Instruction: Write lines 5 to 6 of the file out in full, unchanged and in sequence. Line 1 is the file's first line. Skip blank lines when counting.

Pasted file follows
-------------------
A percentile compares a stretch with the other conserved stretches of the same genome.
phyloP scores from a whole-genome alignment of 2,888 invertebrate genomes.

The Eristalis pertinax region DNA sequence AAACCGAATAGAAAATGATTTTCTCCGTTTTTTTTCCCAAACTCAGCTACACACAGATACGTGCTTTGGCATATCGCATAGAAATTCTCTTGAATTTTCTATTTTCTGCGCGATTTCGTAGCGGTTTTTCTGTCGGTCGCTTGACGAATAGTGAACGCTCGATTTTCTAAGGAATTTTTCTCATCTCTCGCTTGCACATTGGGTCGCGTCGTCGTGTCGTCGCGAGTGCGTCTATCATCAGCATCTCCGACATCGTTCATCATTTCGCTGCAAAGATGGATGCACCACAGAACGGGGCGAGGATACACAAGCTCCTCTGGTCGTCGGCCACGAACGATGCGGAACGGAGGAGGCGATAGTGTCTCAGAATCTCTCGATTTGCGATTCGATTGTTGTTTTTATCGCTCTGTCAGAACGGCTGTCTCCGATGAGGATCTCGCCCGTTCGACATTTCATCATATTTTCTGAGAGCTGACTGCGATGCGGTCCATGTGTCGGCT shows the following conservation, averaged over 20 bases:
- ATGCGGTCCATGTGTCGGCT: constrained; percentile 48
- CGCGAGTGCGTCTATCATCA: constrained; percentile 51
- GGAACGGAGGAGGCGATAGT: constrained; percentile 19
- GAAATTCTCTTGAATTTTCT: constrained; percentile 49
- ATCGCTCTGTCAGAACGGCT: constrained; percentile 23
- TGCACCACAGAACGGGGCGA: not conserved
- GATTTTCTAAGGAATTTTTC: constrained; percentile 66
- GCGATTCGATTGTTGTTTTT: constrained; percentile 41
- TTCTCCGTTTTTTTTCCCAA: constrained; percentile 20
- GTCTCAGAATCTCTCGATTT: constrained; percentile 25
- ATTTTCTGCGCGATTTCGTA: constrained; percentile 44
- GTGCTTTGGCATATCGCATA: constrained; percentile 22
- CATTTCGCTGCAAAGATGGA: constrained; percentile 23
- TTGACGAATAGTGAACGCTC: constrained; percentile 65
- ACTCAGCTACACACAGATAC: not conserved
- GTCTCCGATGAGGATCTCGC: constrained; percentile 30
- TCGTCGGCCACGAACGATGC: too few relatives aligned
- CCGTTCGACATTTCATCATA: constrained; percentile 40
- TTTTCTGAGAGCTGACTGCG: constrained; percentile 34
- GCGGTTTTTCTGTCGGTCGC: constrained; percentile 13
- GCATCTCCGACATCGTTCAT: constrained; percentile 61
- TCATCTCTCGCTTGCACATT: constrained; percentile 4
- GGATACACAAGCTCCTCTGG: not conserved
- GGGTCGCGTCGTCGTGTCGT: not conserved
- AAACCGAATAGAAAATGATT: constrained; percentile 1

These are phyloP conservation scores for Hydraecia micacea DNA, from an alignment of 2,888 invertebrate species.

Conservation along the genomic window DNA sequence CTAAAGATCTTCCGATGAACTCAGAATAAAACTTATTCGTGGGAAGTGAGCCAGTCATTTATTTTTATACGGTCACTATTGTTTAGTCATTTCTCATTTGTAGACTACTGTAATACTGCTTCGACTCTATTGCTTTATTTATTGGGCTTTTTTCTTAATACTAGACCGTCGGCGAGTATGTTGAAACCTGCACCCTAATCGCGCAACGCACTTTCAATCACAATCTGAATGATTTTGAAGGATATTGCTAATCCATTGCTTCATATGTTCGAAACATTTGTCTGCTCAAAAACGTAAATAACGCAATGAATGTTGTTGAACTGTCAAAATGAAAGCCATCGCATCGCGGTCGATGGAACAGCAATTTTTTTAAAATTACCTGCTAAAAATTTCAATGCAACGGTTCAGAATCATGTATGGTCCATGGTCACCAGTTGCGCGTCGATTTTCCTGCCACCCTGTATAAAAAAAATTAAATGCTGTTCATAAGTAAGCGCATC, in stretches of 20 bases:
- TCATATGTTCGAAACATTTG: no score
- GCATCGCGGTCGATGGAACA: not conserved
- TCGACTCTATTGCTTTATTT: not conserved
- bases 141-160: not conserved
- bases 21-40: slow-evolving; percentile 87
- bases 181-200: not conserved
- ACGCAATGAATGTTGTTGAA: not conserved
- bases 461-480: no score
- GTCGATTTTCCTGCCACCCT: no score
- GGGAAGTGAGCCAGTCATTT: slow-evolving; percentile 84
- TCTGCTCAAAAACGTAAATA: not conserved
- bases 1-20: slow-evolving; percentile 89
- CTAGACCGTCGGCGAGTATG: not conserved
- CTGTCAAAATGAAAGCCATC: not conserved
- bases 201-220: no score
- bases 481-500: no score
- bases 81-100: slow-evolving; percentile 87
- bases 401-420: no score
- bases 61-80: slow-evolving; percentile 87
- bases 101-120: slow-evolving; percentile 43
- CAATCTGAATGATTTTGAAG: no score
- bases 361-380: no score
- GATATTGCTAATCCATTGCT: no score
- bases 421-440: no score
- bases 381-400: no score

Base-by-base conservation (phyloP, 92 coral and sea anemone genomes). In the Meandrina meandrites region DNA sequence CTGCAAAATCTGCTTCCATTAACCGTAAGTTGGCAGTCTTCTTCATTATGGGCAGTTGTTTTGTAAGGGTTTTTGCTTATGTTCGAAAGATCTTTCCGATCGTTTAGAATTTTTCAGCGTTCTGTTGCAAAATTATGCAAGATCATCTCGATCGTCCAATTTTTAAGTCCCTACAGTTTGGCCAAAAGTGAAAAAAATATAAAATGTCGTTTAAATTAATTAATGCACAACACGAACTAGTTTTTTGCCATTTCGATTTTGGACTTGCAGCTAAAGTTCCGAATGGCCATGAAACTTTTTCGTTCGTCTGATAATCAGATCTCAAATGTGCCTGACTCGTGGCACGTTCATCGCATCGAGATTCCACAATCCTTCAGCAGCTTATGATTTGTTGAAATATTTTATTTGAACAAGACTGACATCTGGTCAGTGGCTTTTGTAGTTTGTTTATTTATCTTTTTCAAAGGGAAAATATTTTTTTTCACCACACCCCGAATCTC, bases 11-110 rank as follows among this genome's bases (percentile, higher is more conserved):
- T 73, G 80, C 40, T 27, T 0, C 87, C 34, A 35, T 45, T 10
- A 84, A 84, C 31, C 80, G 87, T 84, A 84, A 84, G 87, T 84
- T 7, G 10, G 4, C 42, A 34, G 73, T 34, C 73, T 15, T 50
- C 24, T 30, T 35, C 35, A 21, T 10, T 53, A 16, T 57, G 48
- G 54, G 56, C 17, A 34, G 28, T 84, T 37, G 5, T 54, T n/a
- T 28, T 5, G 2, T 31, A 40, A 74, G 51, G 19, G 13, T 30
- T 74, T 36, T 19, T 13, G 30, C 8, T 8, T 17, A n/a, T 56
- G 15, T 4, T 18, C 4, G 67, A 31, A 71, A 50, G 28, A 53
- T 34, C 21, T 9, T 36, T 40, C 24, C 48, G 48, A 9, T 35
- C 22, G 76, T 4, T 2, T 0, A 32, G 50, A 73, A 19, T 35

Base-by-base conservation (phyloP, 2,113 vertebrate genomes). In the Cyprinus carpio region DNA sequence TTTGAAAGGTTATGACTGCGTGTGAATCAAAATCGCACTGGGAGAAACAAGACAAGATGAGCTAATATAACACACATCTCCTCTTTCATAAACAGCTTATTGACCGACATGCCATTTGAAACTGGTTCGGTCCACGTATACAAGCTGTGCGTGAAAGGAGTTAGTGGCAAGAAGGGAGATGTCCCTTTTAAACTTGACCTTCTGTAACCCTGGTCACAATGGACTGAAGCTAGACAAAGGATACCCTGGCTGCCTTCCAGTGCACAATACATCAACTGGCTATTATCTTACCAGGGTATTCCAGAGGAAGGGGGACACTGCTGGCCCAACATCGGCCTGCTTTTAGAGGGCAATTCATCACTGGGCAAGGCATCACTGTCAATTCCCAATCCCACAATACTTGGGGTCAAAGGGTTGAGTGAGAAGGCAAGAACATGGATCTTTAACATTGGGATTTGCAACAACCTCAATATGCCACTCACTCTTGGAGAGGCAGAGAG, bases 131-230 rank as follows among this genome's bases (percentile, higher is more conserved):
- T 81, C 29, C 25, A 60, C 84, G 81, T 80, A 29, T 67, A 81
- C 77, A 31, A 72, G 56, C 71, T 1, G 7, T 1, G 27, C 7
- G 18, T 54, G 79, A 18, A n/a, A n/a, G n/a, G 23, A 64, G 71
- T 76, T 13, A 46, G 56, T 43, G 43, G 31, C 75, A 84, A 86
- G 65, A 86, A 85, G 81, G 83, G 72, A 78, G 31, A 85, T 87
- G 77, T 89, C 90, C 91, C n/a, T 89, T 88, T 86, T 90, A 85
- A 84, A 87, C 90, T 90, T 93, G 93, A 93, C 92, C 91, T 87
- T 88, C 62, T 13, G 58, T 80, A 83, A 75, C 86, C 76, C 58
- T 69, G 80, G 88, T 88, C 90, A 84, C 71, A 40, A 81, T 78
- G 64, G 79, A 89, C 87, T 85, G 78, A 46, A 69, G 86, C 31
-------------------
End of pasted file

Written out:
- CGCGAGTGCGTCTATCATCA: constrained; percentile 51
- GGAACGGAGGAGGCGATAGT: constrained; percentile 19